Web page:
Successful H1 Reports Could Fall Short of Appeasing Prudential Shareholders

Prudential shareholders looking for appeasement through H1 results.

Prudential shareholders looking for appeasement through H1 results.

The plan 18 months ago was for Tidjane Thiam to succeed Mark Tucker, Prudential’s outgoing chief executive, and lead the insurance company to the promised land.  Cheers could be heard across the city as the former highly rated finance director took control, while concurrently the company delivered another full year of growth.  Everything at the time appeared rosy… but roses do wilt if not handled correctly.  A mere 18 months into his tenure as chief executive, Thiam is fighting for his future as shareholders are quick to remind him of the failed takeover attempt of AIA which is still costing them upwards of 450 million pounds.

Mid year results will be shared this week, and Britain’s largest insurance group will try and put the memories to rest.  Analysts are expecting the company to raise its dividend by 5 per cent as operating profits jump 4 per cent to 714 million pounds during the six months to June 30.  The company is also expected to give an update on the true costs associated with the AIA debacle, which some insiders believe has risen to over 500 million pounds.  There is also an expectation for no changes to be made in the management team or structure.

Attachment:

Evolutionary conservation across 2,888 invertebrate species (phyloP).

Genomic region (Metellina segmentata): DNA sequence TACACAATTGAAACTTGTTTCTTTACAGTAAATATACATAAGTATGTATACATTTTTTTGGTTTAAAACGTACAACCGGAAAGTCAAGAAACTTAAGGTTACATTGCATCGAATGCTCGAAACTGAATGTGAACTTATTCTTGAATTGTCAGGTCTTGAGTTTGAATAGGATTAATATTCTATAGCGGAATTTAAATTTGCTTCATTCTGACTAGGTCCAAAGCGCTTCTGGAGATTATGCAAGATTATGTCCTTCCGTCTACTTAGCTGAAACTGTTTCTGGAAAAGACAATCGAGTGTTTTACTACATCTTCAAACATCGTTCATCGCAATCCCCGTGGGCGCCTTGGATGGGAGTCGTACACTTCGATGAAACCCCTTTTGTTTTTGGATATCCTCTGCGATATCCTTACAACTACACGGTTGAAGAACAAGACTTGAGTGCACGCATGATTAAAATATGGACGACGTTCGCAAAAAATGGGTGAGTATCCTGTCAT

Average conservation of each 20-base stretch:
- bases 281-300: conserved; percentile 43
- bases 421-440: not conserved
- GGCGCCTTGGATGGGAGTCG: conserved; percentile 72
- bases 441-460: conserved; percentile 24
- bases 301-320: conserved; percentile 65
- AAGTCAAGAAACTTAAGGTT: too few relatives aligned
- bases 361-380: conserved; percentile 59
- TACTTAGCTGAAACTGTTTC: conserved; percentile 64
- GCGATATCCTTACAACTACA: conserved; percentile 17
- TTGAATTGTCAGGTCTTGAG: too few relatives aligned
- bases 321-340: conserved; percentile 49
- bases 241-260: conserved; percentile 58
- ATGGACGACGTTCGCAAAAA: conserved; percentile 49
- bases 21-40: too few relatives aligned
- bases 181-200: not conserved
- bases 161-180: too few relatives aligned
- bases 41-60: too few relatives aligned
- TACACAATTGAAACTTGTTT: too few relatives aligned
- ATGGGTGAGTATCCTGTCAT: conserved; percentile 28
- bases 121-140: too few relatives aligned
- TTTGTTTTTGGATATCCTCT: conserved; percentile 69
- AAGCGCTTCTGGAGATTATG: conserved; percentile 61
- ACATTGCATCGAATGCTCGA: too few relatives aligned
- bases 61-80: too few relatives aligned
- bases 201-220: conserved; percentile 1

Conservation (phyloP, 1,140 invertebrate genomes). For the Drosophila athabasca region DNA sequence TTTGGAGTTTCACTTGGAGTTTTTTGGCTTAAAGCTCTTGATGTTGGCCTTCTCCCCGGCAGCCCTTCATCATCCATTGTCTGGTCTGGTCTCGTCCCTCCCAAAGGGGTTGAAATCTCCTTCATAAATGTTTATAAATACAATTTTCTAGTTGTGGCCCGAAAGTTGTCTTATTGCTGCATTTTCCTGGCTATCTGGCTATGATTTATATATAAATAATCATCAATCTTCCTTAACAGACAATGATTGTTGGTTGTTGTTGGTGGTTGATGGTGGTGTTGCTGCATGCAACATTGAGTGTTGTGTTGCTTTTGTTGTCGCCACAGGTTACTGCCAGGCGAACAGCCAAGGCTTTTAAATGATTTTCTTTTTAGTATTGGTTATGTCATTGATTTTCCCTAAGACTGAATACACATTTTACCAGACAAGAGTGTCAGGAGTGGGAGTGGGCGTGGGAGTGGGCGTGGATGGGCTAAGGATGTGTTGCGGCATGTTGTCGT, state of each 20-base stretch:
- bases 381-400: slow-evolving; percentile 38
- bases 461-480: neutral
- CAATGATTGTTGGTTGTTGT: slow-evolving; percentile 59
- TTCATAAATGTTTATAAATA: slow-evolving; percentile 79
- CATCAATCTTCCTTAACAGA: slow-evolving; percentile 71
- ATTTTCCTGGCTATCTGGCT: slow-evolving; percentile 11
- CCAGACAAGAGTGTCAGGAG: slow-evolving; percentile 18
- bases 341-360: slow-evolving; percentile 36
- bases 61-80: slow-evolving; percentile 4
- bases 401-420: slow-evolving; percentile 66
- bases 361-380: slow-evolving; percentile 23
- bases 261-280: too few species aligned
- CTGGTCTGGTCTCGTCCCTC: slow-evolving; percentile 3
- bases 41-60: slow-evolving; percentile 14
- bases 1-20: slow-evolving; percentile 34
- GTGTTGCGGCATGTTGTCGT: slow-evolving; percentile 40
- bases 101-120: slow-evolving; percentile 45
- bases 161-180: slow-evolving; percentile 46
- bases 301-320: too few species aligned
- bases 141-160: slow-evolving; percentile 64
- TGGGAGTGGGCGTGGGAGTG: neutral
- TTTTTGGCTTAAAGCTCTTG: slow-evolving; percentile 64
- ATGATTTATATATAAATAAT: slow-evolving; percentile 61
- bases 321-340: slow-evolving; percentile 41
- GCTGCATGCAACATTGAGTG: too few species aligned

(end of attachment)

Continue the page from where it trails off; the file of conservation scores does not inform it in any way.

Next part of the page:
These mid term results for most shareholders would be something to smile about, or at least a small grin.  However, time may not have started to heal any of the deep wounds caused by one of the biggest failed takeover attempts on the Square Mile. 

Although Thiam remains firmly in his position, some leading shareholders are holding on to a strong feeling of retribution. 

At the time of the collapse of the AIA deal, many asked for a review into exactly what went south.  After a few months of increasing revenue, the tone seems to be easing a bit.  One shareholder said: “I give Thiam the benefit of the doubt.  Prudential’s underlying business is doing well, but what the company needs is a chairman that will keep a tight reign on its chief executive.”

If Thiam makes it through this week unscathed, maybe he can get back to the business at hand…making things appear rosy again.

Leave your comment

  • (not published)